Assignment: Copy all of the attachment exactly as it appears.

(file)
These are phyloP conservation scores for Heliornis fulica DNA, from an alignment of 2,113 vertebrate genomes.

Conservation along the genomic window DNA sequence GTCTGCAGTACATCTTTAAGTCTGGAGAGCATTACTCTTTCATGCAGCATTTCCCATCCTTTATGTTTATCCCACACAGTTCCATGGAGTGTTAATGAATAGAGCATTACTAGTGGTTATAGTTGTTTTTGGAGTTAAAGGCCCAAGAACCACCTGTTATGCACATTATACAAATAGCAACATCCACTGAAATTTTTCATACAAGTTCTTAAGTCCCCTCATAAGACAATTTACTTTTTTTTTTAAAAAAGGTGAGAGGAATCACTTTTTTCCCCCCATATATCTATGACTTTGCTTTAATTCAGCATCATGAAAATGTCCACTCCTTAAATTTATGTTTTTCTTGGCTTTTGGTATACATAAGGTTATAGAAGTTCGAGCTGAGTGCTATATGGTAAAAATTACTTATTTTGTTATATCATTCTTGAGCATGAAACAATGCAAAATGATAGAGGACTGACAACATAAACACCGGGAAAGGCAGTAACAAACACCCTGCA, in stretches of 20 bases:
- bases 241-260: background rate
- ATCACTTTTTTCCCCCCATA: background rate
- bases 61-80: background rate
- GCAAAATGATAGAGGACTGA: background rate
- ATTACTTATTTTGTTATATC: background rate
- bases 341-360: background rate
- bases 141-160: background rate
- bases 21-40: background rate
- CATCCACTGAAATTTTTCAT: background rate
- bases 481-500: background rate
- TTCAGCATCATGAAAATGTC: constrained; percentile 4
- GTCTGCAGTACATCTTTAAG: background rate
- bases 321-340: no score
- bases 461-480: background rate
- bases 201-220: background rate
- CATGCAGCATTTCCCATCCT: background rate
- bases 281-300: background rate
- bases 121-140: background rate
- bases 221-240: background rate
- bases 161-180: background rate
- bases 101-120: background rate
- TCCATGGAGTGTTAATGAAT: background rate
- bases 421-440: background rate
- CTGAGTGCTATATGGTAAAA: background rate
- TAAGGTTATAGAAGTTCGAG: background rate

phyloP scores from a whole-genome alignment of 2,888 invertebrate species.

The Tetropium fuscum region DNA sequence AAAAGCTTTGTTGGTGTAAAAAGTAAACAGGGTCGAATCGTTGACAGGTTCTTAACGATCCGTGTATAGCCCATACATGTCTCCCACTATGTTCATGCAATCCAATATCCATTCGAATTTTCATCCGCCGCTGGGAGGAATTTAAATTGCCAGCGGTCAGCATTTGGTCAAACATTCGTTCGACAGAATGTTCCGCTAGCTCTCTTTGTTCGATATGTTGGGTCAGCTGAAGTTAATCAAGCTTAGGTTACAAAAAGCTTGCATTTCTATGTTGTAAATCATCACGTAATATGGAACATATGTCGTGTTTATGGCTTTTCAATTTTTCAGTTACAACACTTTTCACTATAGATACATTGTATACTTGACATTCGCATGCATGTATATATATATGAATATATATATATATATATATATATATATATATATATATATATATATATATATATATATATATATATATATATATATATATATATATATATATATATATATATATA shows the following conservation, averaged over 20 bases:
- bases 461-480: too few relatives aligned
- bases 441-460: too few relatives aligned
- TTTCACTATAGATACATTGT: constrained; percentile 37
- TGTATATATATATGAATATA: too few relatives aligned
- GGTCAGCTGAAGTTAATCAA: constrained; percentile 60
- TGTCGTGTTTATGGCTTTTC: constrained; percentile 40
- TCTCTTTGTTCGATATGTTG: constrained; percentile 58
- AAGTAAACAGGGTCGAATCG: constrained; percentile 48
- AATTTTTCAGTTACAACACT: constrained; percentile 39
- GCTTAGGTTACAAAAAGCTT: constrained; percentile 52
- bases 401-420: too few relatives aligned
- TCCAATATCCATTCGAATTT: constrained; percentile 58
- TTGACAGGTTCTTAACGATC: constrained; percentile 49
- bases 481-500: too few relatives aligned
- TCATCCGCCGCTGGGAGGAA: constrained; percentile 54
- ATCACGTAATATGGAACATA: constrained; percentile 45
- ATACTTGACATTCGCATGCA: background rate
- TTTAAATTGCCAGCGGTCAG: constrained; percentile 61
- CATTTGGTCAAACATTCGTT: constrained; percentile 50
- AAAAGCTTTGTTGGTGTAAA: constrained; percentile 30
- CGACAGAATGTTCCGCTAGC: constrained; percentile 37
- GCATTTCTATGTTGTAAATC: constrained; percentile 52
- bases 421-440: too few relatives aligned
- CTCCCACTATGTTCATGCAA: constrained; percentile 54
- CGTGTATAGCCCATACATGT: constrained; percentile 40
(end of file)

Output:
These are phyloP conservation scores for Heliornis fulica DNA, from an alignment of 2,113 vertebrate genomes.

Conservation along the genomic window DNA sequence GTCTGCAGTACATCTTTAAGTCTGGAGAGCATTACTCTTTCATGCAGCATTTCCCATCCTTTATGTTTATCCCACACAGTTCCATGGAGTGTTAATGAATAGAGCATTACTAGTGGTTATAGTTGTTTTTGGAGTTAAAGGCCCAAGAACCACCTGTTATGCACATTATACAAATAGCAACATCCACTGAAATTTTTCATACAAGTTCTTAAGTCCCCTCATAAGACAATTTACTTTTTTTTTTAAAAAAGGTGAGAGGAATCACTTTTTTCCCCCCATATATCTATGACTTTGCTTTAATTCAGCATCATGAAAATGTCCACTCCTTAAATTTATGTTTTTCTTGGCTTTTGGTATACATAAGGTTATAGAAGTTCGAGCTGAGTGCTATATGGTAAAAATTACTTATTTTGTTATATCATTCTTGAGCATGAAACAATGCAAAATGATAGAGGACTGACAACATAAACACCGGGAAAGGCAGTAACAAACACCCTGCA, in stretches of 20 bases:
- bases 241-260: background rate
- ATCACTTTTTTCCCCCCATA: background rate
- bases 61-80: background rate
- GCAAAATGATAGAGGACTGA: background rate
- ATTACTTATTTTGTTATATC: background rate
- bases 341-360: background rate
- bases 141-160: background rate
- bases 21-40: background rate
- CATCCACTGAAATTTTTCAT: background rate
- bases 481-500: background rate
- TTCAGCATCATGAAAATGTC: constrained; percentile 4
- GTCTGCAGTACATCTTTAAG: background rate
- bases 321-340: no score
- bases 461-480: background rate
- bases 201-220: background rate
- CATGCAGCATTTCCCATCCT: background rate
- bases 281-300: background rate
- bases 121-140: background rate
- bases 221-240: background rate
- bases 161-180: background rate
- bases 101-120: background rate
- TCCATGGAGTGTTAATGAAT: background rate
- bases 421-440: background rate
- CTGAGTGCTATATGGTAAAA: background rate
- TAAGGTTATAGAAGTTCGAG: background rate

phyloP scores from a whole-genome alignment of 2,888 invertebrate species.

The Tetropium fuscum region DNA sequence AAAAGCTTTGTTGGTGTAAAAAGTAAACAGGGTCGAATCGTTGACAGGTTCTTAACGATCCGTGTATAGCCCATACATGTCTCCCACTATGTTCATGCAATCCAATATCCATTCGAATTTTCATCCGCCGCTGGGAGGAATTTAAATTGCCAGCGGTCAGCATTTGGTCAAACATTCGTTCGACAGAATGTTCCGCTAGCTCTCTTTGTTCGATATGTTGGGTCAGCTGAAGTTAATCAAGCTTAGGTTACAAAAAGCTTGCATTTCTATGTTGTAAATCATCACGTAATATGGAACATATGTCGTGTTTATGGCTTTTCAATTTTTCAGTTACAACACTTTTCACTATAGATACATTGTATACTTGACATTCGCATGCATGTATATATATATGAATATATATATATATATATATATATATATATATATATATATATATATATATATATATATATATATATATATATATATATATATATATATATATATATATATATATA shows the following conservation, averaged over 20 bases:
- bases 461-480: too few relatives aligned
- bases 441-460: too few relatives aligned
- TTTCACTATAGATACATTGT: constrained; percentile 37
- TGTATATATATATGAATATA: too few relatives aligned
- GGTCAGCTGAAGTTAATCAA: constrained; percentile 60
- TGTCGTGTTTATGGCTTTTC: constrained; percentile 40
- TCTCTTTGTTCGATATGTTG: constrained; percentile 58
- AAGTAAACAGGGTCGAATCG: constrained; percentile 48
- AATTTTTCAGTTACAACACT: constrained; percentile 39
- GCTTAGGTTACAAAAAGCTT: constrained; percentile 52
- bases 401-420: too few relatives aligned
- TCCAATATCCATTCGAATTT: constrained; percentile 58
- TTGACAGGTTCTTAACGATC: constrained; percentile 49
- bases 481-500: too few relatives aligned
- TCATCCGCCGCTGGGAGGAA: constrained; percentile 54
- ATCACGTAATATGGAACATA: constrained; percentile 45
- ATACTTGACATTCGCATGCA: background rate
- TTTAAATTGCCAGCGGTCAG: constrained; percentile 61
- CATTTGGTCAAACATTCGTT: constrained; percentile 50
- AAAAGCTTTGTTGGTGTAAA: constrained; percentile 30
- CGACAGAATGTTCCGCTAGC: constrained; percentile 37
- GCATTTCTATGTTGTAAATC: constrained; percentile 52
- bases 421-440: too few relatives aligned
- CTCCCACTATGTTCATGCAA: constrained; percentile 54
- CGTGTATAGCCCATACATGT: constrained; percentile 40